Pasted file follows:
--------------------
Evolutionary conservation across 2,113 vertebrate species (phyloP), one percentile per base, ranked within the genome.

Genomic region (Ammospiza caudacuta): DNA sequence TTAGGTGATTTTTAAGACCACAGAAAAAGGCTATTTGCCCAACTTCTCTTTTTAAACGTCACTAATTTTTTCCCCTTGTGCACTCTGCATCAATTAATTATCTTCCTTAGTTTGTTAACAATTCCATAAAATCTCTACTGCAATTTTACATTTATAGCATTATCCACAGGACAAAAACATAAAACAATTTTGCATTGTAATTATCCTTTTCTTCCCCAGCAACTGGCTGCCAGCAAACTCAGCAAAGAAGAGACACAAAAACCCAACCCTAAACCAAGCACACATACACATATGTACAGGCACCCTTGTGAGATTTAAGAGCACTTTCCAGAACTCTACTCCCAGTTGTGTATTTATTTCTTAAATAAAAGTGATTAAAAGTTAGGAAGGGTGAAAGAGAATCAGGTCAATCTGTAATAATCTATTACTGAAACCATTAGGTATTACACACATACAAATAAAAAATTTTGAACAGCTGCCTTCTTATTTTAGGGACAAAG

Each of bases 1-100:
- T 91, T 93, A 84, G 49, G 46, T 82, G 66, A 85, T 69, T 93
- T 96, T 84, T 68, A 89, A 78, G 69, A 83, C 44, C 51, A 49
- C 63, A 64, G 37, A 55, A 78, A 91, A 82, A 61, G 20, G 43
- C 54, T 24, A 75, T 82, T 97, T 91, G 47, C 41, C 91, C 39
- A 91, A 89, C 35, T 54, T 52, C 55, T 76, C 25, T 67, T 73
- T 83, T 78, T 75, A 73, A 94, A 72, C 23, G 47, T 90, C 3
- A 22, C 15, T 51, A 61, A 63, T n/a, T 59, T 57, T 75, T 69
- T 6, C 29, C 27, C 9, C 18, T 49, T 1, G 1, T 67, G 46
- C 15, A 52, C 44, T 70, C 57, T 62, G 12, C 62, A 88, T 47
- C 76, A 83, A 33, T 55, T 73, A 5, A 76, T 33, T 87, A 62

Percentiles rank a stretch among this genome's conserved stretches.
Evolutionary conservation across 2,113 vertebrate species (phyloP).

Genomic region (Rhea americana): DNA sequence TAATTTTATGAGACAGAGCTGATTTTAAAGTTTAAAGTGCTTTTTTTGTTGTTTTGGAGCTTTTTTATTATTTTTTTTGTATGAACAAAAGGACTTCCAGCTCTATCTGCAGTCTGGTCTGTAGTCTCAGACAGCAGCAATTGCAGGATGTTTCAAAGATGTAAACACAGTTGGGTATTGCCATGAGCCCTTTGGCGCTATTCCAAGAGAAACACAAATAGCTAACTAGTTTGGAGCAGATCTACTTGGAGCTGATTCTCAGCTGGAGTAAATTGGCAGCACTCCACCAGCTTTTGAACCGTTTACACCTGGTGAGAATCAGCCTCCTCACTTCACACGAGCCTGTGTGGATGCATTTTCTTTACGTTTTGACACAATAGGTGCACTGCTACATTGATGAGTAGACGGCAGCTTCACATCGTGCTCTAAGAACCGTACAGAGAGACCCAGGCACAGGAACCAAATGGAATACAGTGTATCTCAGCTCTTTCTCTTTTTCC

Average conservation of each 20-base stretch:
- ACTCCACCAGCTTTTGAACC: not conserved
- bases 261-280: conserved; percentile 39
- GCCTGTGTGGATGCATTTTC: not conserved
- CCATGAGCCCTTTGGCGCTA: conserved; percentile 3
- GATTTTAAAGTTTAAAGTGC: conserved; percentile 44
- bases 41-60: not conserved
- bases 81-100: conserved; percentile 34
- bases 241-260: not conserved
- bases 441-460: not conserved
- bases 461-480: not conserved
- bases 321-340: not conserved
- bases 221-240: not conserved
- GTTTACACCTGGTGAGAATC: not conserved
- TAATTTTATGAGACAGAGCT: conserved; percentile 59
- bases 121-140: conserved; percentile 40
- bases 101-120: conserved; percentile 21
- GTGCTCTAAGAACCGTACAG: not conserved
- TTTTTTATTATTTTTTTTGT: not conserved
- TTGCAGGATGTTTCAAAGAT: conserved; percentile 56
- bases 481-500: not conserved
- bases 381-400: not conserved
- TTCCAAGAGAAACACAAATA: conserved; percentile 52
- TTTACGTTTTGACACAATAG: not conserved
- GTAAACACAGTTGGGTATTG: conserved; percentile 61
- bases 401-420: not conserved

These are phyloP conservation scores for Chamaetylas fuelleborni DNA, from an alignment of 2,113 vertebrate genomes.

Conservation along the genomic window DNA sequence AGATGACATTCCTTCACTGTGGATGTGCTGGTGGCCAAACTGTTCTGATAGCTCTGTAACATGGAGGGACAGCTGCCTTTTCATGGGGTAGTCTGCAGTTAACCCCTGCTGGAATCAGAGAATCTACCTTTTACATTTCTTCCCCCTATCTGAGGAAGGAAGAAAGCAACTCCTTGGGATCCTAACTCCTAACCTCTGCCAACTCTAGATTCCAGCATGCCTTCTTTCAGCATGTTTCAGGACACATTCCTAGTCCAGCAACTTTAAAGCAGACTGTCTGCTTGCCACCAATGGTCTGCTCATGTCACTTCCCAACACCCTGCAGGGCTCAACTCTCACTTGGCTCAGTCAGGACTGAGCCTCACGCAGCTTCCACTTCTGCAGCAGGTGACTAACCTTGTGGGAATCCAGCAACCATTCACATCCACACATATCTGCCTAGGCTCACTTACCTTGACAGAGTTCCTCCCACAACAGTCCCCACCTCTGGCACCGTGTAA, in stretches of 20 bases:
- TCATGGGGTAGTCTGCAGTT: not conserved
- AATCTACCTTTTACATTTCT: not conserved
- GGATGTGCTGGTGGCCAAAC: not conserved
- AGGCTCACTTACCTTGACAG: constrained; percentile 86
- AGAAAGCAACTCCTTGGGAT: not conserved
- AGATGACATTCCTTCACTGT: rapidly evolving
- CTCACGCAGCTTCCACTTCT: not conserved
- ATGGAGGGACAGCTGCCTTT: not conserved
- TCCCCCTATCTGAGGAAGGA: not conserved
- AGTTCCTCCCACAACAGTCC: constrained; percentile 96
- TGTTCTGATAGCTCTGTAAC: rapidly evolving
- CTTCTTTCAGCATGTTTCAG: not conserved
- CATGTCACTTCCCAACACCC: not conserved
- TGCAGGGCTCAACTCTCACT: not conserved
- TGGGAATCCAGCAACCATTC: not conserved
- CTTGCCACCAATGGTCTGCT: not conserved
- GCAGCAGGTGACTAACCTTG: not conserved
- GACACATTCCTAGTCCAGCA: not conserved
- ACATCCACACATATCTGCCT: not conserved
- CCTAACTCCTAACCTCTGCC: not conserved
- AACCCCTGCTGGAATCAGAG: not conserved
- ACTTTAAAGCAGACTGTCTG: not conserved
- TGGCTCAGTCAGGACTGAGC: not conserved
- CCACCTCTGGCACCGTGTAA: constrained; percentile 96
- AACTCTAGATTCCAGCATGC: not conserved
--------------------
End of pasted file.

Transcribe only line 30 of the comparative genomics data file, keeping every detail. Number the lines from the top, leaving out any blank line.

- GTTTACACCTGGTGAGAATC: not conserved